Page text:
Dismiss Notice
Join Physics Forums Today!
The friendliest, high quality science and math community on the planet! Everyone who loves science is here!

H Nmr

  1. Jul 26, 2004 #1
    Okay I am lost. My Professor has given me the formula ( C4 H8 Br2) and the signals 3.8(s, 2H) and 1.8(s, 6H). How the hell am I suppose to compose a molecule from that?!?! Any ideas? :biggrin:
  2. jcsd
  3. Jul 26, 2004 #2


    User Avatar
    Science Advisor
    Homework Helper
    Gold Member

    Six equivalent hydrogens? Two equivalent hydrogens? A four carbon skeleton? Two bromines? It doesn't get any simpler --- try reading the book.
  4. Jul 27, 2004 #3
    Dissect all the information that is given to you. The first thing you should always do when looking at an H NMR is to look at how many signals appear. You have 2, which means the molecule has only 2 distinct hydrogen environments. Now look at each individual signal. both of them have s's meaning singlets. Using the n+1 rule you know that the h's that produce those signals have a carbon neighbor with 0 hydrogens attactched. Thus you know there are 2 carbons that have no hydrogens. The singal at 1.8ppm says there are 6H's so that is hinting at a C?(CH3)2 group. The ? means you have to figure out if there is going to be a H attatched. so how many atoms are left? All that is left is 2Br's 2 H's and a Carbon. The carbon must be attatched to the C?(CH3)2 part so now you have (CH3)2C---C. There are only two signals so the other 2 hydrogens must be attatched to one of the red C's or both. Obviously the C on the left can not have an H because if it did the 1 H left would go on the right C, but that would give you 3 signals because you have 3 hydrogen environments. Thus the only thing that would make sense would be a Br. From there the problem falls apart everything else must be attatched to the C on the right. You should finally figure out that the molecule is (CH3)2CBr-------CH2BR. I hope the structure is clear the way i wrote it, because that is the best way i could "draw" it.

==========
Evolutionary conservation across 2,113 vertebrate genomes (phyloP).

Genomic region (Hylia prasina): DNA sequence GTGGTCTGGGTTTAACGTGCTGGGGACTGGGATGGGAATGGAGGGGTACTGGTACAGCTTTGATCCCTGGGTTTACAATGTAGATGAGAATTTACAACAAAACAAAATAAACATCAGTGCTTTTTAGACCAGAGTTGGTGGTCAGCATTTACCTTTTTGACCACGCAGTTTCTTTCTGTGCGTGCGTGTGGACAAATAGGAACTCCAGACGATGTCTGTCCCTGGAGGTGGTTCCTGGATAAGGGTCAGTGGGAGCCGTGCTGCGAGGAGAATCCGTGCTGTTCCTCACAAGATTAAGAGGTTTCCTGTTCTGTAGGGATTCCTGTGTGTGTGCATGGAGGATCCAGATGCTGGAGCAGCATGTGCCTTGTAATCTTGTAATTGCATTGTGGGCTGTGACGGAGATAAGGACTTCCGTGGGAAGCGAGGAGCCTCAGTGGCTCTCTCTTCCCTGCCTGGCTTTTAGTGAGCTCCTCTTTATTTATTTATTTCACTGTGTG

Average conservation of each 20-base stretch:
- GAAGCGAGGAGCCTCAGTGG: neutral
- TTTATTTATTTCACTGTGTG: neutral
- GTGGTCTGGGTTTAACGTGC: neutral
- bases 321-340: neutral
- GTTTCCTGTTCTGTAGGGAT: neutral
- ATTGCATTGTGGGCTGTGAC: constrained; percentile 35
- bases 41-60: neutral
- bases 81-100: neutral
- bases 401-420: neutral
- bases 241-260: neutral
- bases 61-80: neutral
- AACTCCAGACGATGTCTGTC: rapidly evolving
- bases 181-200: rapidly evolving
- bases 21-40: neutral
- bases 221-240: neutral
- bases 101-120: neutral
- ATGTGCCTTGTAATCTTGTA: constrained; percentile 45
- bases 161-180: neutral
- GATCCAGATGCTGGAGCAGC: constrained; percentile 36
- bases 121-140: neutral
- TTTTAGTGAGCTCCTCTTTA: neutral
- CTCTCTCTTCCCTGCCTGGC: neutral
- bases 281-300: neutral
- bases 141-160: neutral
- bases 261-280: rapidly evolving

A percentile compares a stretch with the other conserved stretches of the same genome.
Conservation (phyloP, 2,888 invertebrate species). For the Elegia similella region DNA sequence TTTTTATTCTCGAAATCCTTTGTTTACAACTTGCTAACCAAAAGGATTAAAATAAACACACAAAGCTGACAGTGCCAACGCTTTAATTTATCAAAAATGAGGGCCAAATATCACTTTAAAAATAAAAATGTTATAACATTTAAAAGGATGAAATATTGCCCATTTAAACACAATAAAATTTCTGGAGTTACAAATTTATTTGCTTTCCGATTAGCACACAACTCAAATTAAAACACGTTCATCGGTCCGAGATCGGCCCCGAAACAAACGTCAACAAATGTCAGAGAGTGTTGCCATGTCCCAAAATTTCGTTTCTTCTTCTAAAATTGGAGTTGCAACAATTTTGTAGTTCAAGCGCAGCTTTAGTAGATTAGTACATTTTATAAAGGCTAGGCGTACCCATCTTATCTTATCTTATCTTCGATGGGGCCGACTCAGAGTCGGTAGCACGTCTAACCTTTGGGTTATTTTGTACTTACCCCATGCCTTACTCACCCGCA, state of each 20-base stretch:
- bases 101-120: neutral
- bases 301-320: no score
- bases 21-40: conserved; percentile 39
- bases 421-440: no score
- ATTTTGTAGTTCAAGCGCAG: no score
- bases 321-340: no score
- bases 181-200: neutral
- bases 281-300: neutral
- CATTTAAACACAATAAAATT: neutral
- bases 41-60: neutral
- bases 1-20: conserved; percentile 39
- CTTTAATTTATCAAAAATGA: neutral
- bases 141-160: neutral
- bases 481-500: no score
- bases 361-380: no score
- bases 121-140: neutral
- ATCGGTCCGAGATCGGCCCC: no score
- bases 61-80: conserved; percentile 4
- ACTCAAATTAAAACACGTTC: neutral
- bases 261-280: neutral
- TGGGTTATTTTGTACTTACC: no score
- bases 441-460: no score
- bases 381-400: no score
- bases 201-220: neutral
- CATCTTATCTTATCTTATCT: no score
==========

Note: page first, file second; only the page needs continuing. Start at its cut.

5. Jul 31, 2004 #4
    Oh my Professor forgot to teach us how to do this crap before assigning it. Plus the book never showed questions or presented information in this format. Thanks for the help though.
  6. Aug 2, 2004 #5
    I've always hated NMR questions like this because in real life, if you're not sure of the structure after collecting a protron spectrum, you could always run a DEPT-135 spectrum. You don't have to be all that clever sometimes... Although in this case, it is a rather easy problem.
  7. Aug 2, 2004 #6
    I am sorry I posted such an easy question. I was not taught how do to it and obviously a little lost. I was just looking for a little help. If it make you feel any better I did get a B on my test (no thanks to either some people's help). Again I am sorry I offended you guys.
  8. Aug 3, 2004 #7
    noxflos... Actually, it's good that you asked, and for my part I'm sorry that I sounded condescending in answering it. There's only one way to learn to interpret NMR spectra and that's practice, practice, and ... more practice.
  9. Aug 3, 2004 #8
    Ostwald- thanks for your advice. You are correct it does take lots of practice and it is not so bad once you learn a few rules. :)
Share this great discussion with others via Reddit, Google+, Twitter, or Facebook